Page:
While squid remain fairly uncommon models for learning and memory, we suggest that E. scolopes--with its small size, short generation time, ability to breed through multiple generations in the laboratory (Hanlon et al., 1997; Lee et al., 2009b), relative ease of husbandry, and strongly modifiable behaviors--represents a promising emerging model for behavioral and neurobiological research. Here, for the first time, we show the highly tractable nature of this species for behavioral research. Coupled with the large existing literature on its bacterial symbiosis (McFall-Ngai, 2008; Lee et al., 2009a; McFall-Ngai etal., 2012; Collins etal, 2015; Kerwin and Nyholm, 2017), the rapidly expanding volume of information on cephalopod genomes (Zhang et al., 2012; Albertin et al., 2015), and the strong (although controversial) pressure to replace vertebrate models with invertebrate models as part of the Three Rs (Crook and Walters, 2011), we propose that E. scolopes has considerable promise as a novel behavioral and neurobiological model organism.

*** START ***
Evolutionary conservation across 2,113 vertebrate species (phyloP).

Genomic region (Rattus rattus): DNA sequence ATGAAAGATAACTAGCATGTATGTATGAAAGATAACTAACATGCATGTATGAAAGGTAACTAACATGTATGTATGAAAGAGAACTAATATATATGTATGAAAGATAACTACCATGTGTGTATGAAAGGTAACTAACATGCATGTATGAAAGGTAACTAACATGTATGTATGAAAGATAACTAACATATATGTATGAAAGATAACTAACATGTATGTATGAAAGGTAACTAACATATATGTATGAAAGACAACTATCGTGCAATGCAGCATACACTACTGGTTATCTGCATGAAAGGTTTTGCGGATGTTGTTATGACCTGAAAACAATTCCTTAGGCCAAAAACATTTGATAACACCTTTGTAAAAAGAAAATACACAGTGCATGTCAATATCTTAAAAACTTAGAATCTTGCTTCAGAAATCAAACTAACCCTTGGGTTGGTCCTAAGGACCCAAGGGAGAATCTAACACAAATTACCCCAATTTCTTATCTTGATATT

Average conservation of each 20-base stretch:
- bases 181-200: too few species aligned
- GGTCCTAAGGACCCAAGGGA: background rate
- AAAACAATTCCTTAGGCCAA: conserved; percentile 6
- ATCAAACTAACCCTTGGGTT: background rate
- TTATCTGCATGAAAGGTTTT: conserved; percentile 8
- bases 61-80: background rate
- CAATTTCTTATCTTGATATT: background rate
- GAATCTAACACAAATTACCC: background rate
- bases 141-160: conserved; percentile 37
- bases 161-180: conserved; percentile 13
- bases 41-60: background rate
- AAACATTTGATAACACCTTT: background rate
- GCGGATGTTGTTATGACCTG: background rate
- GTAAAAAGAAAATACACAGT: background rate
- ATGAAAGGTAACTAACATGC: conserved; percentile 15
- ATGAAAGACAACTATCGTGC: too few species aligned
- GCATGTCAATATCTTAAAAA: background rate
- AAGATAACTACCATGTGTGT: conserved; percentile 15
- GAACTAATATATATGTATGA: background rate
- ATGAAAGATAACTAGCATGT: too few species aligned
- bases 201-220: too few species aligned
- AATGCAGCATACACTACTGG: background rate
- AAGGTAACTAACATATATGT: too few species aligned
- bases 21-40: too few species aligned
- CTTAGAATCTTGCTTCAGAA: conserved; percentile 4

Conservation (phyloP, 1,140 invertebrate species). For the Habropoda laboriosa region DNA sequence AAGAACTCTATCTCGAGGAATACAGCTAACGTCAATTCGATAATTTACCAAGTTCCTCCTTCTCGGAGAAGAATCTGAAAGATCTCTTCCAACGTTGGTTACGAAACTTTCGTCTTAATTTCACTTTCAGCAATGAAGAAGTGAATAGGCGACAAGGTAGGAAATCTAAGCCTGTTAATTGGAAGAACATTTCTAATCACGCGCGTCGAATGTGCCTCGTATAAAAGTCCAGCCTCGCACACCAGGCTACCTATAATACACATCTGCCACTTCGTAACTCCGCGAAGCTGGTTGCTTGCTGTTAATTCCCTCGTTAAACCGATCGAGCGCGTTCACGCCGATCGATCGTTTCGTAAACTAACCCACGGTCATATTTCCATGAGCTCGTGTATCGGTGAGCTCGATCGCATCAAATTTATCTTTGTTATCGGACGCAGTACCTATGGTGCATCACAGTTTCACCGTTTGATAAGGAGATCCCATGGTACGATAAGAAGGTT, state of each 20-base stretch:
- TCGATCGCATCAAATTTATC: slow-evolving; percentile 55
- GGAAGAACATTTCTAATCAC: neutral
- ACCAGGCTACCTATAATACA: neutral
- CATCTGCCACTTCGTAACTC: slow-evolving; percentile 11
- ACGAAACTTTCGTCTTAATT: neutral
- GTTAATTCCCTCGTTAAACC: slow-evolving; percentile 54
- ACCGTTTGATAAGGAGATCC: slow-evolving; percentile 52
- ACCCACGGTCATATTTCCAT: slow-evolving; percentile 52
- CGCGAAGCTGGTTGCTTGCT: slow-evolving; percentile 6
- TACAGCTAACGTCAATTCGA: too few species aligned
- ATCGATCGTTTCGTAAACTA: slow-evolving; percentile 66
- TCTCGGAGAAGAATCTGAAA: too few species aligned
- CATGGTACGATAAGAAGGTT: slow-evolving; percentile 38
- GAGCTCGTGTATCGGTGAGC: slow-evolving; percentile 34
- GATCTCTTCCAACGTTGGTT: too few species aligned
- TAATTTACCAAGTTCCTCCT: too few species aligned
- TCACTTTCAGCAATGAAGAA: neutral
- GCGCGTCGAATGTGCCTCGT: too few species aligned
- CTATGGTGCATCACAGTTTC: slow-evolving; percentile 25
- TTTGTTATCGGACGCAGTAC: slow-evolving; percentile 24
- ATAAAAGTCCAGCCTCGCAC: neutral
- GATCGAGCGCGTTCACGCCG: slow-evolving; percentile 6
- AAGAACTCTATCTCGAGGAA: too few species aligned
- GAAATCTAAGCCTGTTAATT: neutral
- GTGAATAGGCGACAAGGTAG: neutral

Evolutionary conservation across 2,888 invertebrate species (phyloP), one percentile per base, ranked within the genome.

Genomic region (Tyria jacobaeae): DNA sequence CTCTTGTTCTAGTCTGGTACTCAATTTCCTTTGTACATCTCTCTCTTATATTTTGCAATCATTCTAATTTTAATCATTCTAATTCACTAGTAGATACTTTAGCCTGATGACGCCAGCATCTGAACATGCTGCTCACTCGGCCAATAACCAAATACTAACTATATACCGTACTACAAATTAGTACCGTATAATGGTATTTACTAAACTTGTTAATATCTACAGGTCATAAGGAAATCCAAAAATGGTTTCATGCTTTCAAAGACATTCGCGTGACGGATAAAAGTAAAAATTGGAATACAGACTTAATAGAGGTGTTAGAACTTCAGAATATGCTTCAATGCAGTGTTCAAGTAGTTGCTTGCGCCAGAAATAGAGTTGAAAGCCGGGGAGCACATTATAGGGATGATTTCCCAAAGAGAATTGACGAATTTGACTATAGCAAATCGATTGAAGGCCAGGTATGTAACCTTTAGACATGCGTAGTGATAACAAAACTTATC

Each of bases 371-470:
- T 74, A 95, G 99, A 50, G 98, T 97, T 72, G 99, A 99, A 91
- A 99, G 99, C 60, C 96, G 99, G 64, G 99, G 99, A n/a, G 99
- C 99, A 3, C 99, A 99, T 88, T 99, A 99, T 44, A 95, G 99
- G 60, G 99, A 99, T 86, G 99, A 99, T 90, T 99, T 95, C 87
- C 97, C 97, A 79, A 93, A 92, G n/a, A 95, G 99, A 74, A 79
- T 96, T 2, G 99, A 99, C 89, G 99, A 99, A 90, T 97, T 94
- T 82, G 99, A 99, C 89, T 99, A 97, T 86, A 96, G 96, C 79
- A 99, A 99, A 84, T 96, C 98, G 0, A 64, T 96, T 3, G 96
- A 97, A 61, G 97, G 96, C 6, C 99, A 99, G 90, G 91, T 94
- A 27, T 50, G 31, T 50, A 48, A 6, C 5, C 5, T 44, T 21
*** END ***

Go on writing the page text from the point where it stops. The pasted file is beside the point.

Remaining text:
Acknowledgments

We thank the Nyholm Laboratory at the University of Connecticut for supplying eggs of Euprymna scolopes and Eric Koch of the University of Hawai'i for supplying adults of E. scolopes. We thank Bret Grasse from the Monterey Bay Aquarium and Roger Hanlon from the Marine Biological Laboratory for advice on E. scolopes husbandry. Members of the Crook Laboratory assisted with animal husbandry and data analysis. Funding for this study was provided to RJC from San Francisco State University and NIH MARC award to EAZ (T34-GM008574).

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EMILY A. ZEPEDA (*), ROBERT J. VELINE (*), AND ROBYN J. CROOK ([dagger])

Department of Biology, San Francisco State University, 1600 Holloway Avenue, San Francisco, California 94132

Received 21 April 2017; Accepted 12 June 2017; Published online 5 September 2017.

(*) Each of these authors contributed equally to this work.

([dagger]) To whom correspondence should be addressed. E-mail: rcrook@sfsu.edu.
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Author:Zepeda, Emily A.; Veline, Robert J.; Crook, Robyn J.
Publication:The Biological Bulletin
Article Type:Report
Date:Jun 1, 2017